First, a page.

In terms of case metals, all of the Deauville line are only available in stainless steel. There are no 18K solid gold variants, gold plated or sterling silver variants available at all. This is likely a design constraint of the compressor case design.
All three cases share the same basic dimensions, with a width of 27mm, quite large for a tank watch, and an impressive length from lug to lug of nearly 50mm while only 10.8mm thick. They all feature a flat bezel surrounding a crystal made of plexiglass that sits quite proud of the case, shaped similarly to an emerald to make it stand out like a jewel when seen at an angle. The flat bezel then bends down at a sharp edge to the lugs, with beveled edges running the length of the sides further catching the light and giving the impression of a cut gem-stone.
All cases feature a semi-hidden knurled crown and proudly feature the vintage Omega logo applied on their dials, while a modern version of that sybol appears on both the caseback and crown.
Omega DeVille Deauville 155.005 / 155.0005
The first of the three references, the 155.005 or 155.0005 features a rectangular dial and crystal, and 20mm lugs for fitment of a strap or bracelet. Aside from a minor variation in dial options, the 005/0005 variant is effectively identical to the 007/0007, but with different lugs.
While many of these models were delivered on leather straps, there was a common factory bracelet option that is quite unusual and fitted the 20mm lugs and style of this watch perfectly. This bracelet reference was the 1219/161, featuring a steel fold-over clasp with the modern Omega logo on it, and two single piece curved steel sections that wrap around either side of your wrist like a thin, wide hand-cuff.
These bracelets are not commonly available, nor really seen outside of these watches but being 20mm, would be a very cool thing to own as a unique looking option for your other modern Omegas too.
Dials fitted to the 155.005 / 155.0005 are all very similar in overall design, only really varying by colour. They feature applied stick dial markers at 12 o'clock and 6 o'clock, with painted hour markers for the other 10 hours. The dark coloured dials, in blue and dark grey / anthricite feature white hour markers, including white paint on the applied markers, with white hands and text. Light colored dials, specifically the silver, feature dark hour markers, including black painted applied markers, with black hands and text.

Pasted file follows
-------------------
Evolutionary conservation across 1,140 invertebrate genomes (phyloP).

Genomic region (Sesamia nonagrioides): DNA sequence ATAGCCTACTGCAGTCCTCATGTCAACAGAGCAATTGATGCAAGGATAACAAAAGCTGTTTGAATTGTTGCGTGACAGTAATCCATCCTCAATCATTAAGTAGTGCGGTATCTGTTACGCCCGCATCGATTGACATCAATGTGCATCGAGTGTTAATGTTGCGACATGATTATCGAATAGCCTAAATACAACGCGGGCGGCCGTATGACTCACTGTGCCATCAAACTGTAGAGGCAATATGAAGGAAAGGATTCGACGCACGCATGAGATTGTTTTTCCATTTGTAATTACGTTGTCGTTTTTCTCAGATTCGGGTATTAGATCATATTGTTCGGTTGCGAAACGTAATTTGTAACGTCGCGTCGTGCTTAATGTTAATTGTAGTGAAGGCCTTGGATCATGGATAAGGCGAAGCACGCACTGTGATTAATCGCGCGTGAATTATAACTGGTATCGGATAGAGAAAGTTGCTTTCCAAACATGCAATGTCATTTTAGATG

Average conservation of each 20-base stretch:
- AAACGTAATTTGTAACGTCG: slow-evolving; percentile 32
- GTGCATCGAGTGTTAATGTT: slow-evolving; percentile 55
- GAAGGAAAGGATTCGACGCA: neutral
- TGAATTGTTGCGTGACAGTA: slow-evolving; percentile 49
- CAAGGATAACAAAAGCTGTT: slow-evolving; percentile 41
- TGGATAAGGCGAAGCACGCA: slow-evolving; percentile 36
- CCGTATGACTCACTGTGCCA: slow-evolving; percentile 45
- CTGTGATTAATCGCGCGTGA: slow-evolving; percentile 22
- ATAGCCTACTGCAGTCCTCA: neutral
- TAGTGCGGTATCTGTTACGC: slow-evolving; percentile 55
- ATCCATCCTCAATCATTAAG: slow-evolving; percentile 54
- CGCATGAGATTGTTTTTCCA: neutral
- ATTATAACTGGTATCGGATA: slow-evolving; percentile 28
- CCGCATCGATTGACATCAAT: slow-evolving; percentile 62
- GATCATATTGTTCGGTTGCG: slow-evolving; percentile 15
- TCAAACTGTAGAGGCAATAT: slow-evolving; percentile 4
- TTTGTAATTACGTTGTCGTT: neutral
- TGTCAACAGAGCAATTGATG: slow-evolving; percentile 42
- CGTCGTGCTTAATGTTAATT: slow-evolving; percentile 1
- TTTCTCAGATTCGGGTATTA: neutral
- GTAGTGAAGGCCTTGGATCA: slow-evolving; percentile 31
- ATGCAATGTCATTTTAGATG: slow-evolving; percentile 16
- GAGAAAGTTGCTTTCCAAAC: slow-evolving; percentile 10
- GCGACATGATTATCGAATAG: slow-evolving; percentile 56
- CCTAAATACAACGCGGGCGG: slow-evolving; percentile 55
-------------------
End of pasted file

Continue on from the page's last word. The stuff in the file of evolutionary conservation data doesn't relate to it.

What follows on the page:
All dials have a metallic tone to them and a very visible vertical brushed texture from top to bottom. It should also be noted that due to the roughly emerald shaped crystal, the dial markers and Swiss Made text at the bottom can appear broken or warped from some angles.
Omega DeVille Deauville 155.006 / 155.0006
The reference 155.006 / 155.0006 model features the same 20mm lugs as the previous 155.005 / 155.0005 model, but with a very different design to the bezel, crystal and dial.
Instead of the rectangular shape of its predecessor, this model has a roughly tonneau shape to its dial and crystal, while the external shape and dimensions of the case remain identical. This model is also frequently seen on the Ref 1219/161 flat handcuff style OEM Omega bracelet as well as a variety of strap options.
The plexiglass crystal on this reference doesn't appear to be shared with any other Omega watch and has a very unique shape with the same gem-stone like facets that sit quite proud of the bezel and case.
This reference comes in a few more different dial variants than the others and has a style that is quite unique from its two cousins.
The vast majority of dials feature roman numerals for all 12 hour markers, painted onto the dial in a contrasting color. The dark blue and dark grey roman dials feature white text and dial markers paired with white painted leaf hands. The silver dial features black text and dial markers paired with black leaf hands.
The outlier in the dial options is rather unique in that it has no hour markers at all, with white text and white stick hands. This variant has been seen once again in dark blue, silver and anthricite grey.